SAO PAULO, BRAZIL —
Brazil's president predicted Thursday that Latin America's largest economy would emerge from a deep recession next year to "defeat the crisis," even as unemployment jumped yet again.
Brazil's economy has contracted for six straight quarters, and the IBGE statistics bureau reported Thursday that unemployment in the three months through November rose to 11.9 percent — nearly 3 percentage points higher than it was during the same period last year.
After the figures were announced, President Michel Temer told reporters that he was very concerned with high unemployment but said his government's reforms would start to turn the tide in the second half of next year.
Congress has already passed a spending cap to address a serious deficit, and a reform to the social security system is making its way through the legislature. The government has also proposed labor reform.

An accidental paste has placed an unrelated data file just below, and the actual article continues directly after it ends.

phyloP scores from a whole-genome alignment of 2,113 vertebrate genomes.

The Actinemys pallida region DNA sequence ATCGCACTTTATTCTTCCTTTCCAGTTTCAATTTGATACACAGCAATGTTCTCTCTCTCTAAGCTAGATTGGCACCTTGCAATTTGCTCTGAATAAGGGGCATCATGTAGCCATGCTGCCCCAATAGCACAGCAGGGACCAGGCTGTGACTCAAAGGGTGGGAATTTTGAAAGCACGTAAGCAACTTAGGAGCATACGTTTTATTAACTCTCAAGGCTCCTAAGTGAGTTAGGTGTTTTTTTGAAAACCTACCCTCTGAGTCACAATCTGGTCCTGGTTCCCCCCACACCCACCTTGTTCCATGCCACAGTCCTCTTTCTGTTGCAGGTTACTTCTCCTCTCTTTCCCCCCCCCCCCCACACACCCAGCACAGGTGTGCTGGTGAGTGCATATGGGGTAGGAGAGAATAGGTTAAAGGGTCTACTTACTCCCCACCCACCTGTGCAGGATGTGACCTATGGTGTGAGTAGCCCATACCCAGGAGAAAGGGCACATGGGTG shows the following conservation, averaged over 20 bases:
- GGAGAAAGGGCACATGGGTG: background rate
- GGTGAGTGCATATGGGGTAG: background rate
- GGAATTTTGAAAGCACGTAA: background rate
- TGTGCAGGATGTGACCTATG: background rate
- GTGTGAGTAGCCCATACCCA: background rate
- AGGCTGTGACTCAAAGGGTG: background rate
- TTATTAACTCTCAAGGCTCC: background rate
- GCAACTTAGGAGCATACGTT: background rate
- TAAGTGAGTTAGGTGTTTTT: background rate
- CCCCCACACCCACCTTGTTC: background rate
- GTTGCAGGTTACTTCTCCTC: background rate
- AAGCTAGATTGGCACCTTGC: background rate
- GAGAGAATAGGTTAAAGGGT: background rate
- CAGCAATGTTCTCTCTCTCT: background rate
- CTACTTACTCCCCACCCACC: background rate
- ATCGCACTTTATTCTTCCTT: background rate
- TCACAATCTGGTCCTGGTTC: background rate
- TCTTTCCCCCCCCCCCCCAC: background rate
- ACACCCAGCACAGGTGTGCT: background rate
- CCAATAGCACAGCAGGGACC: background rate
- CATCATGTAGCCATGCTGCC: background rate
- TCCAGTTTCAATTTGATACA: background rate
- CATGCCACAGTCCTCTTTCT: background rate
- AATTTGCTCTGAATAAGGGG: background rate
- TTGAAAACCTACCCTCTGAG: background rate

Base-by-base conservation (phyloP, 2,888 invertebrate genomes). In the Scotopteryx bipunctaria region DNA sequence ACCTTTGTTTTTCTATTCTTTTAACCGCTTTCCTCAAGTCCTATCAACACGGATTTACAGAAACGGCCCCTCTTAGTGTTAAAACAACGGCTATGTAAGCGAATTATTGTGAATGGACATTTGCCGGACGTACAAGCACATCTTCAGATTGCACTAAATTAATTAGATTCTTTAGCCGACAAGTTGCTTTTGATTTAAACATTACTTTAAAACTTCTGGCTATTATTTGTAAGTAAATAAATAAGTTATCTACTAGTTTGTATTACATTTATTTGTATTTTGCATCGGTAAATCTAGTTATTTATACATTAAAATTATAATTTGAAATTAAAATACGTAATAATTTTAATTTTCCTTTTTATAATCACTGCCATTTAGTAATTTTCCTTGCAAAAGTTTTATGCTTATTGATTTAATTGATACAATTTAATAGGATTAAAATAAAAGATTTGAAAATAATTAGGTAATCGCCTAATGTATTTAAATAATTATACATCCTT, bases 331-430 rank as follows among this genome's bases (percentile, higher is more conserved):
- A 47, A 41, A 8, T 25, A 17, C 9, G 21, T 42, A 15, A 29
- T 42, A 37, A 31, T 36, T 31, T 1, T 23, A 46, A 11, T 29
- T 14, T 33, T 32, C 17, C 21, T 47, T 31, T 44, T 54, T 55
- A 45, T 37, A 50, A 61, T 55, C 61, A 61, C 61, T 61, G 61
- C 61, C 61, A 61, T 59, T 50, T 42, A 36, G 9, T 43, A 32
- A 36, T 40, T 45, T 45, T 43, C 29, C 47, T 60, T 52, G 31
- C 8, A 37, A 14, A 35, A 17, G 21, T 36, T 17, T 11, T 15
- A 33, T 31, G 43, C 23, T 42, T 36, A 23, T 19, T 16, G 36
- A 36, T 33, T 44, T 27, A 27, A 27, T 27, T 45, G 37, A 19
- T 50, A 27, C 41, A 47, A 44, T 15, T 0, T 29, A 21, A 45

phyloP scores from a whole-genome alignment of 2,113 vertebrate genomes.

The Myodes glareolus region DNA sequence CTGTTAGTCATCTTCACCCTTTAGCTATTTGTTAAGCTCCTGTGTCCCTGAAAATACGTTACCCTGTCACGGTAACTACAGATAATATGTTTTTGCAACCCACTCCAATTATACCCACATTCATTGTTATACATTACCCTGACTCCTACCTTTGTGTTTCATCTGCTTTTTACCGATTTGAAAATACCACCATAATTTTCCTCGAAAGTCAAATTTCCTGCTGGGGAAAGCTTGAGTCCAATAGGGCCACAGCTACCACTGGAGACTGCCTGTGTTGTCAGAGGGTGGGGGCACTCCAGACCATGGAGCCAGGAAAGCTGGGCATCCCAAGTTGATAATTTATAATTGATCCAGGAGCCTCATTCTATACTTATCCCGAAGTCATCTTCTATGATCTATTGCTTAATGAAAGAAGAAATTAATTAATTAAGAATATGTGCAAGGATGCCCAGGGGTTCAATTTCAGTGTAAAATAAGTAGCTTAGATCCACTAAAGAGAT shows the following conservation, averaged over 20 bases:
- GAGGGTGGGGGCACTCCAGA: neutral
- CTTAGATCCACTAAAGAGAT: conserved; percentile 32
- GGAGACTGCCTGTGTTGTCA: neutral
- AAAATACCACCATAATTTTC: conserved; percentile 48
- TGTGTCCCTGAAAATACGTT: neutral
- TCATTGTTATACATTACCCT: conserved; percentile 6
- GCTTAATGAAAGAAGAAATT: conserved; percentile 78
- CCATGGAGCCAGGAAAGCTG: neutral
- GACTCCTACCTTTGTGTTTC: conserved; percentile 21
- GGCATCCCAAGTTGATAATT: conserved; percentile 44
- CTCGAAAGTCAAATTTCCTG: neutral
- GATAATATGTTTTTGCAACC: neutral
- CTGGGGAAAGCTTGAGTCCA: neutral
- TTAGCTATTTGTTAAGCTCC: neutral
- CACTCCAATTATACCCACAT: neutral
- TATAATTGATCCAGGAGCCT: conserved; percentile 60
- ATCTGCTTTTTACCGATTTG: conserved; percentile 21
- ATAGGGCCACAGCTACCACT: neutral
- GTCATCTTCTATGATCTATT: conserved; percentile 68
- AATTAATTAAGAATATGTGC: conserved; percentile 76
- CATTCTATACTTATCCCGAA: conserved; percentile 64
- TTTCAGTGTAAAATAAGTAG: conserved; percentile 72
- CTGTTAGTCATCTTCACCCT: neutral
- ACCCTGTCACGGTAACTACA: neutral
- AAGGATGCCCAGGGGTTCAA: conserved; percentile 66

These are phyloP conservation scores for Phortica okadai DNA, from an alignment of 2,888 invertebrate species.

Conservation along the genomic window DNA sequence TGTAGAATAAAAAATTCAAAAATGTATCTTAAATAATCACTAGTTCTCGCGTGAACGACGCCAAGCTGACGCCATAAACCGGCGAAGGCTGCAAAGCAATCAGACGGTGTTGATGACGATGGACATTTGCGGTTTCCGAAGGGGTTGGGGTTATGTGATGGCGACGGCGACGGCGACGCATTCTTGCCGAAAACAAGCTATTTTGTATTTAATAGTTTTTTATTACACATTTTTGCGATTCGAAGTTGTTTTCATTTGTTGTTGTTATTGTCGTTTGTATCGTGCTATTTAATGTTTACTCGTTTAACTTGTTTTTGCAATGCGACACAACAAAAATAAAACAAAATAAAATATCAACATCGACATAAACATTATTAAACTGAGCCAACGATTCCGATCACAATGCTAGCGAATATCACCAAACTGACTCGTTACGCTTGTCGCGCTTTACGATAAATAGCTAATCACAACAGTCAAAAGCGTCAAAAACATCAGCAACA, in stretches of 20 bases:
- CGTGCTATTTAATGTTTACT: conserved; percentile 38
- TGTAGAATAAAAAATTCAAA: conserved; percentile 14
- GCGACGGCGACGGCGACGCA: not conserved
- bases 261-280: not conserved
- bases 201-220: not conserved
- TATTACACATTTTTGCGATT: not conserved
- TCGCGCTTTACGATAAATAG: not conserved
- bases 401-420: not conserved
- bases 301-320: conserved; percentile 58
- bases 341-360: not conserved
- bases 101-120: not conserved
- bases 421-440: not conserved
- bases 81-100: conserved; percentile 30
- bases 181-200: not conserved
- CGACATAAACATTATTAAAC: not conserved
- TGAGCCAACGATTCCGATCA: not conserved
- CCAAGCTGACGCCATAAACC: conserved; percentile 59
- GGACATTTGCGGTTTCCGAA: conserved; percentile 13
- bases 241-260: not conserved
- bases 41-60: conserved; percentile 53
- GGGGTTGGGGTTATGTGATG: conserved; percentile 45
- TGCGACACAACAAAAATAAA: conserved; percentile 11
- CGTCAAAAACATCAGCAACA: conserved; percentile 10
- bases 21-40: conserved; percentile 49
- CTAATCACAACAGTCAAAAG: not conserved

Temer said 2017 "will be the year that we defeat the crisis. ... We think, according to economic projections, that from the second semester of the coming year, it is very likely that unemployment will fall as a function of the measures we are taking."
Economists expect Brazil's economy to return to growth next year, but perhaps only by a small margin. Unemployment, however, generally lags behind in economic rebounds, and Brazil's rate could rise further before it turns a corner.
Thursday's data showed 12.1 million people were out of work. The rate was the highest since 2012, when Brazil changed how it measures unemployment. Unemployment has repeatedly hit new highs since May of last year.
Partially because the economic situation is so dire, the government's reforms so far have won broad support in Congress. But a slow drip of scandal has plagued Temer's administration, which began when the previous president was impeached and removed from office this year.
Temer is now facing increasing calls for his own impeachment, and he could be removed from office if a court finds him guilty of accepting illegal campaign contributions. He denies the charge.